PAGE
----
Ways forward for CLD and climate change after Covid-19

In this last segment of the discussion we looked at the state of CLD during lockdown and travel restrictions, the effects on the environment and how we could undertake development projects in the future with what we learned from Covid-19. In the discussion, it became clear that communities have been seeing and feeling the impacts of environmental degradation – and taking action. It is our job to help support their leadership in this space.

Q: “How do you get over donor hesitancy to invest in a what if potential without rapid results?”

David suggested that looking at cumulative benefits is most important: “if you only focus on one system of development you won’t really see the benefits there for conservation. If you can put in place measures that benefit communities and keep in mind different aspects like carbon credits and clean water – it is important to think long term when talking to donors about funding projects that might not reveal benefits of return on investment right away. You will save money and get the environmental benefits in the future.”

Q: “What are some of the effects we have seen during the pandemic that have been positive to the environment and that changed the way that we worked and how can we carry that forward?”

David answered this question, discussing how the decline in travel during the pandemic has not only led to less pollution, but has also shown the possibility of keeping development projects going by working through country offices, and allowing local community groups to take on projects for themselves. The pandemic accelerated the capacity of local groups to take on projects and do things that they might have not done before, and we had a larger amount of robust local staff. The pandemic has shown that communities were able to carry out the projects without the input of external organizations. “The future of projects will include consolidating trips, reducing carbon output and at the same time working remotely to rely on locals to carry out their own projects”. The question of how to sustain that change remains at the top of our list: “We can do things like empowering women who are bearing the brunt of climate change, and are also those who will manage plots of land in homes and recognize the need to engage with women and girls.” 

Breakout Rooms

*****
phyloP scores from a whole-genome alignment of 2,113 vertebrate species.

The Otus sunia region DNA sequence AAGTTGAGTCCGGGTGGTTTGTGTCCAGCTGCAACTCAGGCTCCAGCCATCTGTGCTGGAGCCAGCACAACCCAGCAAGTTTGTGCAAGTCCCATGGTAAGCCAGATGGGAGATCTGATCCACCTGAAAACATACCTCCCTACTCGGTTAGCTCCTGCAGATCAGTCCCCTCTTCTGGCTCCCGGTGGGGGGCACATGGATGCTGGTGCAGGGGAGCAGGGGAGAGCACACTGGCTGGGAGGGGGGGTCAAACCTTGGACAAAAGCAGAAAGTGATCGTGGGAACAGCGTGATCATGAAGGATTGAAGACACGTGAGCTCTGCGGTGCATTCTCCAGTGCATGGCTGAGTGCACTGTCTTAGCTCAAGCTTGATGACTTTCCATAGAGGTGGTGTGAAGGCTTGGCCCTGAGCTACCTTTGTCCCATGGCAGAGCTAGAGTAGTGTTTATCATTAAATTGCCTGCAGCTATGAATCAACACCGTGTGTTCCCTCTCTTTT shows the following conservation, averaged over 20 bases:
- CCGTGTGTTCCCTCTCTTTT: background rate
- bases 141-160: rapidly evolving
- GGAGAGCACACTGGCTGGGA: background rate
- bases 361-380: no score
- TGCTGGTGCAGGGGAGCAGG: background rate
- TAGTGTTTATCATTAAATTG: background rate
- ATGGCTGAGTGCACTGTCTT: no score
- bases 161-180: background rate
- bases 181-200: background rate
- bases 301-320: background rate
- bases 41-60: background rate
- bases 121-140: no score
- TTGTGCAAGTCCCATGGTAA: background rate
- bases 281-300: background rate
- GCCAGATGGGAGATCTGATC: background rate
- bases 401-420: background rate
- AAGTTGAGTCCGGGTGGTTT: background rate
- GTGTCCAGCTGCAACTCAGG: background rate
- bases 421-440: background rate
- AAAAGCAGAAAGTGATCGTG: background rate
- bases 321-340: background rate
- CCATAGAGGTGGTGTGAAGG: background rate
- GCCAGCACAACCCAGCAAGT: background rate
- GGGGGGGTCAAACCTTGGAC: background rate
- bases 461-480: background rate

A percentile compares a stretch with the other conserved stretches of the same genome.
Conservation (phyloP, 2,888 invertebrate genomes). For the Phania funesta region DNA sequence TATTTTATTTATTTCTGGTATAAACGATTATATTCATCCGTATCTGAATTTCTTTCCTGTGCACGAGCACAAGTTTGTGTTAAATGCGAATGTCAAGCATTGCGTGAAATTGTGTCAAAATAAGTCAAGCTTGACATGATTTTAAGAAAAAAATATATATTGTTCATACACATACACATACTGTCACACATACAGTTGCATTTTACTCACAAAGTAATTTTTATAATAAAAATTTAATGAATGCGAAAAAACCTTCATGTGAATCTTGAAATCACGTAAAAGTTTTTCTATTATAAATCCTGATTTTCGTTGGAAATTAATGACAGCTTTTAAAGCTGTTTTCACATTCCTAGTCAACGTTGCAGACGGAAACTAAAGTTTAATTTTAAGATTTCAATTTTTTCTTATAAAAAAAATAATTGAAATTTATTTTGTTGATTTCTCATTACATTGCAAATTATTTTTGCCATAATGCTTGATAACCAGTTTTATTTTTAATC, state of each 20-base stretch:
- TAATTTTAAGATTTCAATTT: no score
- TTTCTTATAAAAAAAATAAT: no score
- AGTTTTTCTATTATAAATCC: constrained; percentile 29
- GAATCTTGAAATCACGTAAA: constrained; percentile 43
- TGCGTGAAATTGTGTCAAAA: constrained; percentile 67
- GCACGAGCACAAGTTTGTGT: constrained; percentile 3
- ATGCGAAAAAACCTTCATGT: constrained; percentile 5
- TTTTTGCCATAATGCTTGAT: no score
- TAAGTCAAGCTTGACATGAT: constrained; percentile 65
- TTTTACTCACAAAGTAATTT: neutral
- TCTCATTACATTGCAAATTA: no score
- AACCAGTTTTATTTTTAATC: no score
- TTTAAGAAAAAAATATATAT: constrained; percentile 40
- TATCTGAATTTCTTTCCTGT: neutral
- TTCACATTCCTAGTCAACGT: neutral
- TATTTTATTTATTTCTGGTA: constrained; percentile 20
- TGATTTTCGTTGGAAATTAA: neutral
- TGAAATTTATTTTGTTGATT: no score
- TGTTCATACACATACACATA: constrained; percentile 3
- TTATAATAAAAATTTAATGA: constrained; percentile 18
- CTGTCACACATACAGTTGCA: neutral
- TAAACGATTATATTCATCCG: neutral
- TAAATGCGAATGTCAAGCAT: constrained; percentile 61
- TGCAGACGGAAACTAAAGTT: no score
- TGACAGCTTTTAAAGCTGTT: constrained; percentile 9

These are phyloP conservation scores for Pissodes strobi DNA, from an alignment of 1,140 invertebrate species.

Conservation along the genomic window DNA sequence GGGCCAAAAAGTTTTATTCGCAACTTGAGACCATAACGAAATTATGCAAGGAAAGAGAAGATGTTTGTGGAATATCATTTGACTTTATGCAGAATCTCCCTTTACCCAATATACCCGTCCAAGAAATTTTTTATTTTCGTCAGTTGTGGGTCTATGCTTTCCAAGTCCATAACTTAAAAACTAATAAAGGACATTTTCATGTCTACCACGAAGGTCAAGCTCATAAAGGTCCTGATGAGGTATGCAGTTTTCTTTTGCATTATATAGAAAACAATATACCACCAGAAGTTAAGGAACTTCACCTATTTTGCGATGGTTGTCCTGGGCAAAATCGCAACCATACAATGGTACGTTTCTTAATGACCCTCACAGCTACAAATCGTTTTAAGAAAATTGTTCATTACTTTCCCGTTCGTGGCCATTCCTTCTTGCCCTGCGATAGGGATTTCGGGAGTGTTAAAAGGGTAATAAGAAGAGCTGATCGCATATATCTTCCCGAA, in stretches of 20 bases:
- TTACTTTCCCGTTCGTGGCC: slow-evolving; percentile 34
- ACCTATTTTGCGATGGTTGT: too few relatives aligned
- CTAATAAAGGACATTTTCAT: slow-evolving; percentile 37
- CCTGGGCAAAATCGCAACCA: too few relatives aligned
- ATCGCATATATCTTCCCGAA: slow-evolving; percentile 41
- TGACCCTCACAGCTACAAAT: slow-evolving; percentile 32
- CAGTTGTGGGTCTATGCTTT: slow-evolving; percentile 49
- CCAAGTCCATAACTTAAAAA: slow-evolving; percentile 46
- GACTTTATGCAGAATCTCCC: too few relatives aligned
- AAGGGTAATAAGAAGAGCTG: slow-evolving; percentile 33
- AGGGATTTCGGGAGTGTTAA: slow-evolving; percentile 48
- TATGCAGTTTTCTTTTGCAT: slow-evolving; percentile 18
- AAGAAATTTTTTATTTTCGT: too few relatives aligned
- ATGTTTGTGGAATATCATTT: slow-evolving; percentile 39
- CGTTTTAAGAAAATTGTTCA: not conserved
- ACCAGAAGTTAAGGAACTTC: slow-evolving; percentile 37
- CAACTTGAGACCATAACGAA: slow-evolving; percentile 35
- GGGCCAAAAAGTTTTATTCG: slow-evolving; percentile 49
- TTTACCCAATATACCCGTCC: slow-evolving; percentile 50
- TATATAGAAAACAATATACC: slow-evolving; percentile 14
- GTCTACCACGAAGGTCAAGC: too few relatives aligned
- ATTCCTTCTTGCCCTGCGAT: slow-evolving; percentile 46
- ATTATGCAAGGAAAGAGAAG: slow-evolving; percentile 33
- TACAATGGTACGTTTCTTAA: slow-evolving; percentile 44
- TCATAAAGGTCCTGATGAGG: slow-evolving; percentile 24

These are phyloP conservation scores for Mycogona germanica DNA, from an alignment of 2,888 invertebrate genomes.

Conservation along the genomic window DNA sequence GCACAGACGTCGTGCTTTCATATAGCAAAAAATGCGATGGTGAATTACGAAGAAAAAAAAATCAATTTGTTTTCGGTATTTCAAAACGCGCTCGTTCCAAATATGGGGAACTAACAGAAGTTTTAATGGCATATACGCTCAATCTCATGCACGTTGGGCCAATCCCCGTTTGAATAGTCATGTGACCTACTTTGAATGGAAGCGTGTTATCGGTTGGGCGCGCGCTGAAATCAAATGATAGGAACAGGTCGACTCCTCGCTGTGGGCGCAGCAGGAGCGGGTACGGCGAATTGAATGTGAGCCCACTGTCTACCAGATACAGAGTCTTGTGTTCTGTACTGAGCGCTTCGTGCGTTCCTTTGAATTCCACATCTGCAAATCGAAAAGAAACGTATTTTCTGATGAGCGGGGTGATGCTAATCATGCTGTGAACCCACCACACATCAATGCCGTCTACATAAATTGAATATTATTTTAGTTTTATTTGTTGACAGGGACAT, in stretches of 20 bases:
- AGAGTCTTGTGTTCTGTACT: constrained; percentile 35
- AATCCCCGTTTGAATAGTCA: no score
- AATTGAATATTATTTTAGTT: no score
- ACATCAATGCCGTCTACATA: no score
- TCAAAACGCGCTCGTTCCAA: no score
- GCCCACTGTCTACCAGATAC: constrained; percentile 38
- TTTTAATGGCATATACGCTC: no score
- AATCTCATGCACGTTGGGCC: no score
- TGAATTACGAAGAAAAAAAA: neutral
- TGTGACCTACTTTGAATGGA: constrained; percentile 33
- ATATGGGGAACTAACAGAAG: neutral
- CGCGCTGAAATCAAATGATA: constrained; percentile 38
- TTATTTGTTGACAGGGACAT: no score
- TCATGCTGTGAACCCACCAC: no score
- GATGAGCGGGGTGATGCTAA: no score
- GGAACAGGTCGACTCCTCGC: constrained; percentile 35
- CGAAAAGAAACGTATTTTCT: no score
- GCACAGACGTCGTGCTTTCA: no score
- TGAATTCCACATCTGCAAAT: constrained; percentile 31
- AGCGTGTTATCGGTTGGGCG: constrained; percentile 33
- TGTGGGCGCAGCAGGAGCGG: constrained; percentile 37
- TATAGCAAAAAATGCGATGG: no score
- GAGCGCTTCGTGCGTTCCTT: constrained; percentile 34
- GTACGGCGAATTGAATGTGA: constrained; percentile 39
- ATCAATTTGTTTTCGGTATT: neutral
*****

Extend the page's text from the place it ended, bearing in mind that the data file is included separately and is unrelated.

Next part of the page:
• Participants in the discussion for group one exchanged methods of how existing programs initiated by organizations have attempted to resolve environment / climate change concerns. In Uganda, the organization African Women’s Service provided local homes with fruit trees named after a child (who will take care of the tree), and taught local people how to make bricks out of existing rubbish. Similarly, in Kenya, the organization My Own Two Hands Foundation, initiated an income generating project / conservation strategy that involved raising trees to sell to larger communities. While working with regional directors of education, the organization has supported admitted students by allowing them to plant a tree and care for it during the duration of their studies. The focus of this project is to expand the process of planting trees in local areas. Meanwhile, other participants discussed how their organizations incorporated environmentally sustainable practices into their programming during the pandemic, and suggested methods to prolong this sustainability. One participant discussed how local people were provided with vegetables and were encouraged to plant these vegetables on their verandas because they could not obtain fresh vegetables from the market during the pandemic. While these individuals were told the fresh vegetables would help to improve their health and immunity, this also helped families and individuals to save money. Similarly, one participant described the importance of working in the future to help communities to revive / rejuvenate plant systems as a method of supporting the future growth of biodiversity. 
  • Another group discussed how the development community and policymakers need to begin thinking about health, conservation, and development as all linked to one another. The group discussed the need to implement MCLD as a key component in fighting climate change and the need to include marginalized groups such as women and ethnic minorities. Elyna Zulu- from The Hunger Project in Zambia talked about promoting nutrition as a  factor connected to issues of climate change and giving people skills to preserve their environment and to guard their source of nutrition as well as nature. 

Climate change is one of four key themes that call participants chose to focus on as we think about taking lessons from the pandemic forward.The others are food security, mental health, and Gender-Based Violence.